Financial regulation in Australia is split mainly between the Australian Securities and Investments Commission (ASIC) and the Australian Prudential Regulatory Authority (APRA).
ASIC has responsibility for market integrity and consumer protection and the regulation of investment banks and finance companies, such as funds managers and financial advisers.
APRA is responsible for the licensing and prudential supervision of Authorised Deposit-taking Institutions (ADIs), life and general insurance companies and superannuation funds. So banks are supervised by APRA.
The Australian Securities Exchange has also played a role in regulating market conduct.
The Reserve Bank of Australia (RBA) retains its central banking functions including responsibility for most payment systems and setting of monetary policy. Yep, RBA is more of a ‘policy maker’ than ‘regulator’.
The Australian Competition and Consumer Commission (ACCC) regulates anti-competitive behaviour. However, it has an agreement with ASIC that ASIC oversees the majority of bank and financial service product and services providers.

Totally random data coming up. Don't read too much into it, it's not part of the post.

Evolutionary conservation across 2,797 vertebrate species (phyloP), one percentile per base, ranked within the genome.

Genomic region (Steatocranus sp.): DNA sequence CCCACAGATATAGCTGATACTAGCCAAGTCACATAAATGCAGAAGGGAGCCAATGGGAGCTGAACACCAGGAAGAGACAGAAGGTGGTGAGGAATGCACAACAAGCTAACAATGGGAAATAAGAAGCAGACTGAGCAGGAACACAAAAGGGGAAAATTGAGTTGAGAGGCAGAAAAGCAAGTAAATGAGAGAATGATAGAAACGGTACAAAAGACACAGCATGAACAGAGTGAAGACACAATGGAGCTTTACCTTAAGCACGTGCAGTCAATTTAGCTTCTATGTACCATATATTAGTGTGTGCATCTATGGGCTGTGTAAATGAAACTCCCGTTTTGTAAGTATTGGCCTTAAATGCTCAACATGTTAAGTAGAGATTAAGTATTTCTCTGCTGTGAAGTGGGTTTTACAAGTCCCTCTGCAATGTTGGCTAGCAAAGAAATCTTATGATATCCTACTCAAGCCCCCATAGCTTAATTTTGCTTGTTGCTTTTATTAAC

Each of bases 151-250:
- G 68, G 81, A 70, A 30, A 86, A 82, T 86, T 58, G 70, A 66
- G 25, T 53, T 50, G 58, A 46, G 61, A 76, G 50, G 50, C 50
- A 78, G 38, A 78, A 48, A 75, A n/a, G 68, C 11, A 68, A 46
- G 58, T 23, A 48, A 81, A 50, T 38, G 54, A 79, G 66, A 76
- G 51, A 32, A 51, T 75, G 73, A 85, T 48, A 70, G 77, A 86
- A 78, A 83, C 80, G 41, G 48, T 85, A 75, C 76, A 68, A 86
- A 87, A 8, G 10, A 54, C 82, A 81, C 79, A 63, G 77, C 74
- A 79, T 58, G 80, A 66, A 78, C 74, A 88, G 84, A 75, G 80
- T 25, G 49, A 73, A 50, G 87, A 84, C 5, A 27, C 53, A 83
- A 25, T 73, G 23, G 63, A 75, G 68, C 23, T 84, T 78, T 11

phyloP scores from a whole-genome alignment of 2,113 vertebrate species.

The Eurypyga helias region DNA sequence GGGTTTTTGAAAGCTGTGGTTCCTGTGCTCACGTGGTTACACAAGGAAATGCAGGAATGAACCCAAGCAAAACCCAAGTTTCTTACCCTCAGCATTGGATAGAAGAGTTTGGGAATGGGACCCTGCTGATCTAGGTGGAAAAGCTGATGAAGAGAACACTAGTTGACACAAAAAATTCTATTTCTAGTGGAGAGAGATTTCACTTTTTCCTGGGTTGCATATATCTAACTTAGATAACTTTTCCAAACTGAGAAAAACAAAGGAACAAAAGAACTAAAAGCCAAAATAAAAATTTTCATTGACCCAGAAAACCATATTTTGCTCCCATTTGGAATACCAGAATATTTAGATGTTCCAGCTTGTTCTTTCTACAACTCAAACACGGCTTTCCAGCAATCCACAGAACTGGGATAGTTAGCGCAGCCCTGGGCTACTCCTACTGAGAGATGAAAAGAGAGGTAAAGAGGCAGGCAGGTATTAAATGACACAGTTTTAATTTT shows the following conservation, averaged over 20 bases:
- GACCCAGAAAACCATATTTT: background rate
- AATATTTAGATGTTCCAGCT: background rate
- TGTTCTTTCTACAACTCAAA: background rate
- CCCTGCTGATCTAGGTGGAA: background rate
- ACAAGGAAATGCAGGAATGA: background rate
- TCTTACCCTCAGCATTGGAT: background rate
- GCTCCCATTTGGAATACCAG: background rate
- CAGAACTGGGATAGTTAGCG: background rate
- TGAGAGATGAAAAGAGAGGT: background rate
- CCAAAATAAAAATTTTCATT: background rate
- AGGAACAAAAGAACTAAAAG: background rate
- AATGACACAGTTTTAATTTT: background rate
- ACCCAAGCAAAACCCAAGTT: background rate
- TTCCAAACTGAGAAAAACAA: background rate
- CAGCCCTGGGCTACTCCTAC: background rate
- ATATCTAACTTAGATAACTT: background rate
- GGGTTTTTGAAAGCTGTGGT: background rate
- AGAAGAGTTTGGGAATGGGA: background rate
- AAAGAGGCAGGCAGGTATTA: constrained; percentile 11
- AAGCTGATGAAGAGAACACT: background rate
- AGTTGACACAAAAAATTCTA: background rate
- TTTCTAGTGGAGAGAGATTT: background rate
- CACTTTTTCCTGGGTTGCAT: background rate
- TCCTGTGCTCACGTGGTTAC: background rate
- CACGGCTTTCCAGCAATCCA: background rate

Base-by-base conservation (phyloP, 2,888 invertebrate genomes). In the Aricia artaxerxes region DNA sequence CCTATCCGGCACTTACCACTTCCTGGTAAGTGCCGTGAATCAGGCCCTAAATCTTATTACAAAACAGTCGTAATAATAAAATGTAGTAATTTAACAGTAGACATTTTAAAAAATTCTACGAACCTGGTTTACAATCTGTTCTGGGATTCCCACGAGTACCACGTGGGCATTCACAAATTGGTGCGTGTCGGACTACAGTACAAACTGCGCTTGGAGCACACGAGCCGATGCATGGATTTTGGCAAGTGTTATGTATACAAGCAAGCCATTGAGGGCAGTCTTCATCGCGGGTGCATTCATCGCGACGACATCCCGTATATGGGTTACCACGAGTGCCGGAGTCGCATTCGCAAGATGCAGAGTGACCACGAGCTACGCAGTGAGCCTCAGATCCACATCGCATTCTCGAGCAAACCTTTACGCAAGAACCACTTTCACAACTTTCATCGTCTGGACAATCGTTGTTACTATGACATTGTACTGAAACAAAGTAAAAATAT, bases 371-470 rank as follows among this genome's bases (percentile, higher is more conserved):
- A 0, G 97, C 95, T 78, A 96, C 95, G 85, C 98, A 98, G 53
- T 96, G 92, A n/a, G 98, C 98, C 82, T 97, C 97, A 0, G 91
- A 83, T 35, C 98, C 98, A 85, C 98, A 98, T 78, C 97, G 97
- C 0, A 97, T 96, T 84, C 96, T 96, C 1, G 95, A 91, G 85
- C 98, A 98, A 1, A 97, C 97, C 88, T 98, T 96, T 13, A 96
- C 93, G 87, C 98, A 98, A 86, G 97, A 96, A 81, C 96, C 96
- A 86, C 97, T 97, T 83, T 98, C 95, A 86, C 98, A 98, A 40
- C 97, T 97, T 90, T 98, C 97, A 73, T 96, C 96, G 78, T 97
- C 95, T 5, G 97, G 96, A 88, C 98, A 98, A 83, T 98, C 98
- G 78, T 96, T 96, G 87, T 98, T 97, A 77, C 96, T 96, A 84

Of course, all of these regulators are independent statutory authorities without direct oversight by a government department.
All contents presented in this blog have been prepared for informational purposes only, and are not intended to provide, and should not be relied on for any personal investment, tax, or accounting advice. You should, before making any decision regarding any information, strategies or product mentioned on this blog, consult your own financial or accounting advisors to consider whether the product is appropriate for you, based on your own objectives, financial situations and needs.